"In wildness is the preservation of the world." -H.D. Thoreau

Why eat from the wild? The answer is obvious to anyone who has felt the emotional uplift from the weight of a basket brimming with morel mushrooms, the earthy-sweet scent of digging Sassafras roots, or the heavy pulsing of a fish testing the limits of your fly rod.
There are a million reasons to eat wild, to get dirty, to taste fresh food. It is here where we connect to the Earth, our Ancestral past, immediate present and hope for a healthy future...

"Nothing else can build such awareness as surely and powerfully as practicing the ancient ecological art of humankind - foraging. It is not observation of, but rather participation in the phenomena of Nature that brings us to our greatest understanding of our place in the mosaic of life."
-Samuel Thayer The Forager's Harvest

Foraging in the Tip of the Mitten!

Wednesday, February 8, 2012

The Full Bone Moon Recipe: Fried Whitebait

In traditional society the Bone Moon meant that there was a severe scarcity of fresh food, so keeping with that theme, I've decided to share a recipe that few would make the effort to wild-harvest unless confronted with serious hunger: Fried Whitebait.
"Whitebait" is a collective term for immature fish fry or minnows. Generally between 2 to 5 inches, they are fried and eaten whole - bones, skin, head and guttie-wuts. The cooking renders all this soft and edible and they are a delicacy in Europe. There's even some whitebait festivals out there!

After reading a recipe for fried minnows in Darina Allen's Forgotten Skills of Cooking, I was aching to bust out the seine net and try it myself. The laws concerning the use of a seine net in Michigan are as follows:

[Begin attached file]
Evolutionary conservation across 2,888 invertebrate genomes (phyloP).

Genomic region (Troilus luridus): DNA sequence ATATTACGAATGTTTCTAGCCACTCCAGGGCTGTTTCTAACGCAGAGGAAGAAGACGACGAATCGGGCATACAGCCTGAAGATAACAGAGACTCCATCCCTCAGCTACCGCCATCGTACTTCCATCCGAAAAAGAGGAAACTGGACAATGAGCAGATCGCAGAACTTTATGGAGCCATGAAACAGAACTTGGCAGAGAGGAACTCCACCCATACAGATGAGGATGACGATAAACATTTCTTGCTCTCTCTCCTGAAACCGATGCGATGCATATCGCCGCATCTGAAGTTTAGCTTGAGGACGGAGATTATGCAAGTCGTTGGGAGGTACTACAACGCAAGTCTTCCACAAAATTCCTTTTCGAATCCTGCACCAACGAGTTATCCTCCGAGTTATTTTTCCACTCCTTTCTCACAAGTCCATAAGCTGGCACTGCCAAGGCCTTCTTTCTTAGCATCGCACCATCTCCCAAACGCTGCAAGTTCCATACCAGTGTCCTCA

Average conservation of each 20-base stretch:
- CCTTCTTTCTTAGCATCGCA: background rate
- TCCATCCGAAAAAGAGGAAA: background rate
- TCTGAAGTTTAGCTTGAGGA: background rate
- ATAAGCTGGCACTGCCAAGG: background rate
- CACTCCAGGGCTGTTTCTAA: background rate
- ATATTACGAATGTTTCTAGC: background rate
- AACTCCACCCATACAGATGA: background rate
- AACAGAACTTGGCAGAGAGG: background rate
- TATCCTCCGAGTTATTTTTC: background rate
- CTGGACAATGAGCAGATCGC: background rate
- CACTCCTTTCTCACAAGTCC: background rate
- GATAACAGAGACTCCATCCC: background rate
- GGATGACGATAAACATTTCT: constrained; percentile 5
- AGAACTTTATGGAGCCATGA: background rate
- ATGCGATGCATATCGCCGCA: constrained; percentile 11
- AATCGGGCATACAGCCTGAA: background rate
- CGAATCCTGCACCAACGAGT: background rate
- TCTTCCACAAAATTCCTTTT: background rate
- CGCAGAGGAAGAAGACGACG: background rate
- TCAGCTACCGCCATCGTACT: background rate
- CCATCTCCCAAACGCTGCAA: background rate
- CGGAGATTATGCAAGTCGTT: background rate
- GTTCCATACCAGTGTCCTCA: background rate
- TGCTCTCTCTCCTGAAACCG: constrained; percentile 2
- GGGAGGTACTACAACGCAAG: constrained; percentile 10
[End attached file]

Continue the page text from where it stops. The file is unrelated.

Minnows for personal use only may be taken with hook and line, seines, dip nets, and traps with a valid fishing license. In trout streams minnows may only be taken during the open season for trout by hook and line or minnow traps. Seines must not be over 12 feet by 4 feet.

So this means that my home river, the Jordan, is open to seine netting from Graves Crossing to Lake Charlevoix  until the last Saturday in April when the waters upstream from Graves, the Type 1 trout stream section, open up.

  The Jordan in winter, Michigan's 1st designated Wild and Scenic River

Using a seine net is fairly straightforward but does require practice. It is more difficult in moving water due to the current and a lot of sticks and snags hiding under the river's surface, but there is no open water on the lakes this time of year. It requires two people coordinating together, and in the winter, a good pair of waders.

The team of netters tries to keep the bottom of the net as close to the stream bottom as possible and moves upstream and toward each other at the same time. The trick is trying to flip the net up without losing any minnows and that is gonna take take some trial-and-error. If you are working a river with a gradual bank, or a lake, it is best to sweep toward shore, forcing the fish into shallower and shallower water. Minnow traps are an easier alternative, but I don't have one yet.

Here we have Emerald Shiners (Notropis atherinoides), which are beautiful and colorful when pulled fresh from the river, but quickly fade once killed.

Whole Fried Whitebait  
(adapted from the book Bones: Recipes, History & Lore by Jennifer McLagan)

1/2 lb whitebait
1/4 cup barley flour
Sea salt
freshly ground black pepper
2 cups canola oil
Lemon wedges

Mix flour with salt and pepper, toss in some of the whitebait and then transfer to a sieve and give it a shake to remove excess flour. Place fish on a baking sheet and repeat with the remaining fish.

Heat the oil in a large skillet until very hot. Add only some of the fish at one time. Adding all the fish can cool the temperature of the oil and result in soggy fish. Fry for two minutes or until golden. Drain on paper towels and repeat with remaining fish. Sprinkle on salt and pepper and dribble on a bit of fresh lemon. Enjoy!

"Mmm! Tastes like Smelt!"

1 comment:

  1. Pretty straight forward recipe that. I reckon I could manage it. We can buy whitebait around here. Will pick some up and give that a try. ツ